Paula: Yes, so you designed this apartment as well.

Andy: That’s correct, but this was before I took up classical. In my former career I worked for I.M. Pei, SOM (Skidmore Owings and Merrill), and Gensler, and I did modern.

Paula: Interesting.

Andy: And when I started my own firm that’s when I really took up my personal interest in classical.

Paula: I see.

Andy: But I loved both.

Paula: So you decided to move your practice a bit more towards the traditional, the French, the Mediterranean because you personally liked that style.

Andy: Correct. I love bringing the old world to the California climate. I love taking French or Mediterranean architecture and bringing it here. That architecture primarily of the 18th century really is very green in terms of the fact that it has the thick walls, windows and wall and window wall rhythm, and in the winter it keeps the heat in, and in the summer it keeps it cooler because it’s not all glass. It has mass. So it works in our climate really well and I just am drawn to it. I have a passion for it.

Paula: I did read on your website that you try to do things in green when at all possible, but that is interesting. It shows to me the dynamic part of your wife really liking the contemporary because she has grown up and been inundated with that style, and then you -

Andy: Right, grown up and inundated with the classical style.

Paula: Exactly, so she’s drawn to the new and to the fresh, and for you it sounds like the traditional was more new and fresh for you.

Andy: Absolutely. Yeah.

How wonderful that Francoise is drawn to contemporary and Andy to classical design. Opposites DO attract. Plus, they will always have France! How do they make decisions about furnishings and art? I ask about that too.

Next Tuesday, more of the interview along with photos of his home and more of his truly fantastic work!

I will leave this segment with more of Andy's work in the French Style in honor of Francoise's heritage (she is a wonderful sculptress, her work is stunning and will be seen in the photos of their home).....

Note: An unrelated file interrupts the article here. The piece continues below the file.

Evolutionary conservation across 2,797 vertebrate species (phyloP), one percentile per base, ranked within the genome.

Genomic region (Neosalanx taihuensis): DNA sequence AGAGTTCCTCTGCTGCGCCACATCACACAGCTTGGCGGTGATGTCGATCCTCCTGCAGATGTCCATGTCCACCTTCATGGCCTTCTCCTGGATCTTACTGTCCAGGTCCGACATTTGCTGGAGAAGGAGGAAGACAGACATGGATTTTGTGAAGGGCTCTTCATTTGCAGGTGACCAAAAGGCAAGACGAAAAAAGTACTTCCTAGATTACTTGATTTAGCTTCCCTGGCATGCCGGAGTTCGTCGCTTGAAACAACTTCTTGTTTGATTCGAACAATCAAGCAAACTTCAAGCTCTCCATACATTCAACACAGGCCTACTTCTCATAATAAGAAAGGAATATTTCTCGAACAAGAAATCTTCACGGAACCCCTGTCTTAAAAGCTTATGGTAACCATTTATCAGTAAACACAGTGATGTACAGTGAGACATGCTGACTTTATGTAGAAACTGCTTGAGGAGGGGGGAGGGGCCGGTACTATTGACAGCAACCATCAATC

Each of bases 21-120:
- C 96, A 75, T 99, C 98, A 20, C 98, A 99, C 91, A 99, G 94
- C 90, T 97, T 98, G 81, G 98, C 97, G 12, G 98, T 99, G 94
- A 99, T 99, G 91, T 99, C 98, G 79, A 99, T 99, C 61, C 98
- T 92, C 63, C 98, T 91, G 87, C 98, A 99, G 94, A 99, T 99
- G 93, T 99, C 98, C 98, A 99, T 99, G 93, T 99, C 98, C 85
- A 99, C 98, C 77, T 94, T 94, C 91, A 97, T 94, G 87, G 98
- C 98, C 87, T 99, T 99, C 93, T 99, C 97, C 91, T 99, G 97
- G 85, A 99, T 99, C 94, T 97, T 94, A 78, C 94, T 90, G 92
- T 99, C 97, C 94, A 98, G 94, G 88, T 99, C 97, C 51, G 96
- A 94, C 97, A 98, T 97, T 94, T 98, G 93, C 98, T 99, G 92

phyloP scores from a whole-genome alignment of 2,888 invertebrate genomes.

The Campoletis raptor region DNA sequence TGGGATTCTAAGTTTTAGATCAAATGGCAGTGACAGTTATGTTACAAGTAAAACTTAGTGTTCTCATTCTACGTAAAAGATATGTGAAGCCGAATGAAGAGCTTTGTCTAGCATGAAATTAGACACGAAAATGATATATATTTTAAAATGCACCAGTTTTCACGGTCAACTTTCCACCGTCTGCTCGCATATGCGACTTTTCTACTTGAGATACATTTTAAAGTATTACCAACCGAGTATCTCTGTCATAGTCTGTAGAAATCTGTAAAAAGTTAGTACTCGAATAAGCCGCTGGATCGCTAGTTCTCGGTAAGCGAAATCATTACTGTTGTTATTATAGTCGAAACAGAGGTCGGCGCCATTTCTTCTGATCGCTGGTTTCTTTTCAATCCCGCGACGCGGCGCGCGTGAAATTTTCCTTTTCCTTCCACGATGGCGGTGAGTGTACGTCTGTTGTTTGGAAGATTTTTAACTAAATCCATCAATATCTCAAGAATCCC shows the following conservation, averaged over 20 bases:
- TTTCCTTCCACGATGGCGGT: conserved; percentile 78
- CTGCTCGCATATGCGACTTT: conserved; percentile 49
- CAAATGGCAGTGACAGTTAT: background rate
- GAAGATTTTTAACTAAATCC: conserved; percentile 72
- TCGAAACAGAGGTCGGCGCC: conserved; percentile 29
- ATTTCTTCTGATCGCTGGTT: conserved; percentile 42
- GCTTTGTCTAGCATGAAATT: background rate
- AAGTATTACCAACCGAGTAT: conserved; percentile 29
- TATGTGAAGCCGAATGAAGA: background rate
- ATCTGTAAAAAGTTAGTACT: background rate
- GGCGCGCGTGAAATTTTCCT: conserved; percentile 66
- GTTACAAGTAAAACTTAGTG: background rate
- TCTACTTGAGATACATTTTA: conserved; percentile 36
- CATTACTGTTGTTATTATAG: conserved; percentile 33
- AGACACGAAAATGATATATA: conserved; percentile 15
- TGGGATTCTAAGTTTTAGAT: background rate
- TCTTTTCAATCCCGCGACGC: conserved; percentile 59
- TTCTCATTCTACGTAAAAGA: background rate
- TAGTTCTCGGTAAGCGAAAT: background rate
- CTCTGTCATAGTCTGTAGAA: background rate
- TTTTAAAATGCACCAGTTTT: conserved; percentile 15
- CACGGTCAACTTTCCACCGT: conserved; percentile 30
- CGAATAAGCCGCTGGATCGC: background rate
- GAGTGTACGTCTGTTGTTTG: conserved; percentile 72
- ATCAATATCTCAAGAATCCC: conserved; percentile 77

INTERIOR DESIGN: Steven Volpe Design
LANDSCAPE DESIGN: Suzman & Cole Design Associates
CONTRACTOR: Peninsula Custom Homes
PHOTOGRAPHY: Matthew Millman


INTERIOR DESIGN: Diane Chapman Interiors.
CONTRACTOR: Lencioni Construction
PHOTOGRAPHY: Mark Darley Interiors, Matthew Millman Exteriors

Stunning, impeccable! Mr. Skurman has worked with many exceptional interior designers that help make his structures brilliant.

Wednesday, August 26, 2009

Barclay Butera

Why am I starting off with a picture of Barclay versus a furnishing or design? Because he's a cutie, that's why. I have met him at High Point Market. I doubt he remembers me but I remember him and his showroom ~ full of beautiful furnishings in exquisite vignettes. He used Jamie Young lamps in his showroom ~ more importantly, he used them well.

I am posting about Barclay Butera for a several reasons ~ Kravet just launched his collection of rugs and fabrics. Here are a few ~



I have always liked his furniture.....
and pillows.....

I like his style....

But most of all, I like him.....

"One final touch: Nothing goes to waste. Leftover raw materials are collected and sent back to the provider for recycling."

Barclay Butera products are available through The Beautiful Home Store.

As always, a portion of the profits from The Beautiful Home Store is donated to charities focused on the welfare of children.